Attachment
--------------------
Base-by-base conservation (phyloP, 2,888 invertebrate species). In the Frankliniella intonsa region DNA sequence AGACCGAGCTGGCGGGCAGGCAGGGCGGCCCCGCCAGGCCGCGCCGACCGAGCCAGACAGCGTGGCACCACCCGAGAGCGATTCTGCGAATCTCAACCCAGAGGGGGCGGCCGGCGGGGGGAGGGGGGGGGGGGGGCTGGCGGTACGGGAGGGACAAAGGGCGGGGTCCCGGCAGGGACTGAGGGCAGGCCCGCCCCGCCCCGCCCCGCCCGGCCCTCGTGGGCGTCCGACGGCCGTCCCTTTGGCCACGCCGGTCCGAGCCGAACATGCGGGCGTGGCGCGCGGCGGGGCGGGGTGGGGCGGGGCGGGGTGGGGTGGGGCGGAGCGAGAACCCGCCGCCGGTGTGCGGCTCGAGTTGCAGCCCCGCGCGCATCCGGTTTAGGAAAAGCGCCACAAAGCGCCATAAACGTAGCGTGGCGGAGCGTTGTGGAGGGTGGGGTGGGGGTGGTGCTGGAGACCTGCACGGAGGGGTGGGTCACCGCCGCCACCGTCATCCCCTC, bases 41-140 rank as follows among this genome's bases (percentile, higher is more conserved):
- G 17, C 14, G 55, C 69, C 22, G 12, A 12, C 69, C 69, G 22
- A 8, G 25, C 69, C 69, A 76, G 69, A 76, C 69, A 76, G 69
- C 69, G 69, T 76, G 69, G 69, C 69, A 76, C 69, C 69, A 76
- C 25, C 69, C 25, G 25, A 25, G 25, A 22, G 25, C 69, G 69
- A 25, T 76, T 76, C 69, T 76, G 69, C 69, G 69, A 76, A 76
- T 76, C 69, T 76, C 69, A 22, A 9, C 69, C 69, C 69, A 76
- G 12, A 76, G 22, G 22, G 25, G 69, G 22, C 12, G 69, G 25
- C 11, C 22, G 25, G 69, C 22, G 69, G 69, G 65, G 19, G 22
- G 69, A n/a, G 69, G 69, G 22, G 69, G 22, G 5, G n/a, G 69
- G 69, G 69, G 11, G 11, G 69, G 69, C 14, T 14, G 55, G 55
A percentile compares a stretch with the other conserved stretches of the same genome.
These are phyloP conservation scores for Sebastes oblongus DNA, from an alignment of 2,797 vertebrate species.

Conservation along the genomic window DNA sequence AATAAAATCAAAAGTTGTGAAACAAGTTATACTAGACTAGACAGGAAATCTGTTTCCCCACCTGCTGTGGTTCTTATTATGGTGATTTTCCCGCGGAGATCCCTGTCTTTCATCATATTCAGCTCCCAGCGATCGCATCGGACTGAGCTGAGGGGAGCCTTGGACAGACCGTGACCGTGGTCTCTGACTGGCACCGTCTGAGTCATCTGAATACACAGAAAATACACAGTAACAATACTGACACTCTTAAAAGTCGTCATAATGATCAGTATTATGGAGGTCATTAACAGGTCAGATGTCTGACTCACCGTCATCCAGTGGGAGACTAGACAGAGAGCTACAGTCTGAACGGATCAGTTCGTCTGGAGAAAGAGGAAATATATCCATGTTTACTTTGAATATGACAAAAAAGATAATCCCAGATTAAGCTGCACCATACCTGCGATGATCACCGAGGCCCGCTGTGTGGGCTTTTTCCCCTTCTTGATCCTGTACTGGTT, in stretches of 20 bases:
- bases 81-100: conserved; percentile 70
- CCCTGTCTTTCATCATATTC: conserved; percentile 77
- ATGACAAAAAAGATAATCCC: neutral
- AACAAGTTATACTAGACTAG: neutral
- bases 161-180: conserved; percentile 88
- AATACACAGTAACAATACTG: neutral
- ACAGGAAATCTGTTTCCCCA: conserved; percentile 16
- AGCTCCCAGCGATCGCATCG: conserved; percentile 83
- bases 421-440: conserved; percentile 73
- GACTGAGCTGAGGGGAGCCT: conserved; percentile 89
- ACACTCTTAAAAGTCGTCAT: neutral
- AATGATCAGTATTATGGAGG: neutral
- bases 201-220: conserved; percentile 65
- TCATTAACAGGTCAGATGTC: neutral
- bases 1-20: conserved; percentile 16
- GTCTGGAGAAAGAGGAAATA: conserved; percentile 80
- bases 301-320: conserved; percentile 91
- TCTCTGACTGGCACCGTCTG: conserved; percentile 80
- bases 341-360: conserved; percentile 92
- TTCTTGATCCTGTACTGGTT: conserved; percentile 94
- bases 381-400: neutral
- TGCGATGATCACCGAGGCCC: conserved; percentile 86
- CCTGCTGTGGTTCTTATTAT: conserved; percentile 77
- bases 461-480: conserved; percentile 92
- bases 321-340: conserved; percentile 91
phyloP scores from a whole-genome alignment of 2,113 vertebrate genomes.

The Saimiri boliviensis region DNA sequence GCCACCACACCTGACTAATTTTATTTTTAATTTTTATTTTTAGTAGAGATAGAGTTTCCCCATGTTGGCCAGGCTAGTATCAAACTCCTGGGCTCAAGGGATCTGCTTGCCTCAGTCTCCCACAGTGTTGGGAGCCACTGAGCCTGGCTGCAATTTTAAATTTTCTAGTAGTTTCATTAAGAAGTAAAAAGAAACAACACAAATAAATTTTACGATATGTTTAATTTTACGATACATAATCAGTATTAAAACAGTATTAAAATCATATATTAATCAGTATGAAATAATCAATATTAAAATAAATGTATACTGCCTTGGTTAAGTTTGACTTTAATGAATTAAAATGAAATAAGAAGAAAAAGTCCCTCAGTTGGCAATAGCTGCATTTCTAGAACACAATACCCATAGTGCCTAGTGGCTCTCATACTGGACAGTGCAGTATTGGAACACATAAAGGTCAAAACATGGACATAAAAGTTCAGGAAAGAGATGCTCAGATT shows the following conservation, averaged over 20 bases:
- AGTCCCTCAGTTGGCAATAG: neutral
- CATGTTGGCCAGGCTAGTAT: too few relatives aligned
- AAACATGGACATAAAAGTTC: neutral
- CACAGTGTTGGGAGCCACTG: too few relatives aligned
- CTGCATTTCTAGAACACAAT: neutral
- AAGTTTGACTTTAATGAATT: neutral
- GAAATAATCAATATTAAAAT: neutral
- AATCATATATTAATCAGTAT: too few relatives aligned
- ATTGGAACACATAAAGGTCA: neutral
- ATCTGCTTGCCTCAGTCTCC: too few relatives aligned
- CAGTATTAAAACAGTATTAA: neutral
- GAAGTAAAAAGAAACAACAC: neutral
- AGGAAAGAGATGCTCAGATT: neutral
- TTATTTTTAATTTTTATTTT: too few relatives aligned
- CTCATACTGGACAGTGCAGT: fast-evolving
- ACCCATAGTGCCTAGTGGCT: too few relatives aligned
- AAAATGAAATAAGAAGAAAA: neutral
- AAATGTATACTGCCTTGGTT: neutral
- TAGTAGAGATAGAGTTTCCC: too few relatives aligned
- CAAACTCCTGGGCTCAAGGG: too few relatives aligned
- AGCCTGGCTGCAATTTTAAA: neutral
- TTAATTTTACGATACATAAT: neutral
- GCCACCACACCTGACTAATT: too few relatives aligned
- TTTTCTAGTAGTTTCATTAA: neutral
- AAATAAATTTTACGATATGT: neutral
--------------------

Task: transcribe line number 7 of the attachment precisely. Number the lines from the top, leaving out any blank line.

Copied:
- T 76, C 69, T 76, C 69, A 22, A 9, C 69, C 69, C 69, A 76